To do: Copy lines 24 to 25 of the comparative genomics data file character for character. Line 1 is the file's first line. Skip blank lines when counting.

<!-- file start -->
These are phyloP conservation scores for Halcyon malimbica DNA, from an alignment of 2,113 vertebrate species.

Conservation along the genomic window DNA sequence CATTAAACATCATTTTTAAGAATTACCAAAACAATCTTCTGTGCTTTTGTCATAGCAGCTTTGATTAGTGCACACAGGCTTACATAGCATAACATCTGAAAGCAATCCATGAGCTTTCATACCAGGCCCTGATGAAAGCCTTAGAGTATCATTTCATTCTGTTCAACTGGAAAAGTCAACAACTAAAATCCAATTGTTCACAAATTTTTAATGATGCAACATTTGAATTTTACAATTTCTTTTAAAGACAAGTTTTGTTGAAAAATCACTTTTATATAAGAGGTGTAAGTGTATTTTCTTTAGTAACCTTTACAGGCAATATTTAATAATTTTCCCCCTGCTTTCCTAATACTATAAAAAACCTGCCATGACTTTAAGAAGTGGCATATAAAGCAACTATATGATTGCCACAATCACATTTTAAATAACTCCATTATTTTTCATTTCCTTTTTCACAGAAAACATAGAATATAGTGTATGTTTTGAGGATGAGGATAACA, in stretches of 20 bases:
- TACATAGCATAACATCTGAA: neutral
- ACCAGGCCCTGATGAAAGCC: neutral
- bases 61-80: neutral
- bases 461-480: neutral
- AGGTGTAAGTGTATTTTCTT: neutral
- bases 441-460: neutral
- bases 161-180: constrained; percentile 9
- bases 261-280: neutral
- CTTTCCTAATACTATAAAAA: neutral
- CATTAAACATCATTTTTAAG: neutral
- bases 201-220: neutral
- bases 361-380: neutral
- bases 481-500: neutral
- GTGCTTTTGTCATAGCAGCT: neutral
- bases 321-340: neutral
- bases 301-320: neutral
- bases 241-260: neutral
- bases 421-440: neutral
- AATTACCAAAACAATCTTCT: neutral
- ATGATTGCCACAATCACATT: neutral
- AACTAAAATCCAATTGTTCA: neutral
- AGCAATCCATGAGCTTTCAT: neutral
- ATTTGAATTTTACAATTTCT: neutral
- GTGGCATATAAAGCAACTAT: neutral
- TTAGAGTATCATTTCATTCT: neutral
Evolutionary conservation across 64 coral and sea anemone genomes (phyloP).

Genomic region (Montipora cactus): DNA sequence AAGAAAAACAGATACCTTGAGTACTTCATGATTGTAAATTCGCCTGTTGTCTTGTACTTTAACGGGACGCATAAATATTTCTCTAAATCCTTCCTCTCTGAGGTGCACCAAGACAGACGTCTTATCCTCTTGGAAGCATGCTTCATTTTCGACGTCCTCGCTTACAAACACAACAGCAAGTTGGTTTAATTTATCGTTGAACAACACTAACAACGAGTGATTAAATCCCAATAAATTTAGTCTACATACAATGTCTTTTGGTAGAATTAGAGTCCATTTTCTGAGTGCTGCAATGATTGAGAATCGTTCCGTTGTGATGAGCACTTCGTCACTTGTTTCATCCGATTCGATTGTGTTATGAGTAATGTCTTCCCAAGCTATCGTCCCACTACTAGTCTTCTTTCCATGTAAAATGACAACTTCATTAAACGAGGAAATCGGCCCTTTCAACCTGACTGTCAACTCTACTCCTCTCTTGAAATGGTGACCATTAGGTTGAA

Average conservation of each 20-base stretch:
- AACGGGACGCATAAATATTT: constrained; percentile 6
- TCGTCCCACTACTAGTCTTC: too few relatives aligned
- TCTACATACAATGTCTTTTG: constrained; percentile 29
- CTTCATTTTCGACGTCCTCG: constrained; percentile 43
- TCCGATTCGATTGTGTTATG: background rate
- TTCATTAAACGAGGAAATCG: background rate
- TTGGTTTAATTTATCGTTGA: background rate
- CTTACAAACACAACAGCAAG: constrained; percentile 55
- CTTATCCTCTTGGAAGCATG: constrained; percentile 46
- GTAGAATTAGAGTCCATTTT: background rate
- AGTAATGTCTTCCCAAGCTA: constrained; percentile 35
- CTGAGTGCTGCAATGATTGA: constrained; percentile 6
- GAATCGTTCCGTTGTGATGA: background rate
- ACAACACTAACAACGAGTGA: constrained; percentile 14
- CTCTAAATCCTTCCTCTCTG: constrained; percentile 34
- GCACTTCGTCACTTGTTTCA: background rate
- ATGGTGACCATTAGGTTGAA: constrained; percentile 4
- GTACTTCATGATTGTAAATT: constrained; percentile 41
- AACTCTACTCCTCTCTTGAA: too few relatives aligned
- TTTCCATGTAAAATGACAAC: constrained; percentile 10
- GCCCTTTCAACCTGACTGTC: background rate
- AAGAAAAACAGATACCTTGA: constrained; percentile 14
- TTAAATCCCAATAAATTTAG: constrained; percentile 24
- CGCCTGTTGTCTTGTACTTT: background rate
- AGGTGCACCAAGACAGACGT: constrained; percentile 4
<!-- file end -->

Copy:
- AGCAATCCATGAGCTTTCAT: neutral
- ATTTGAATTTTACAATTTCT: neutral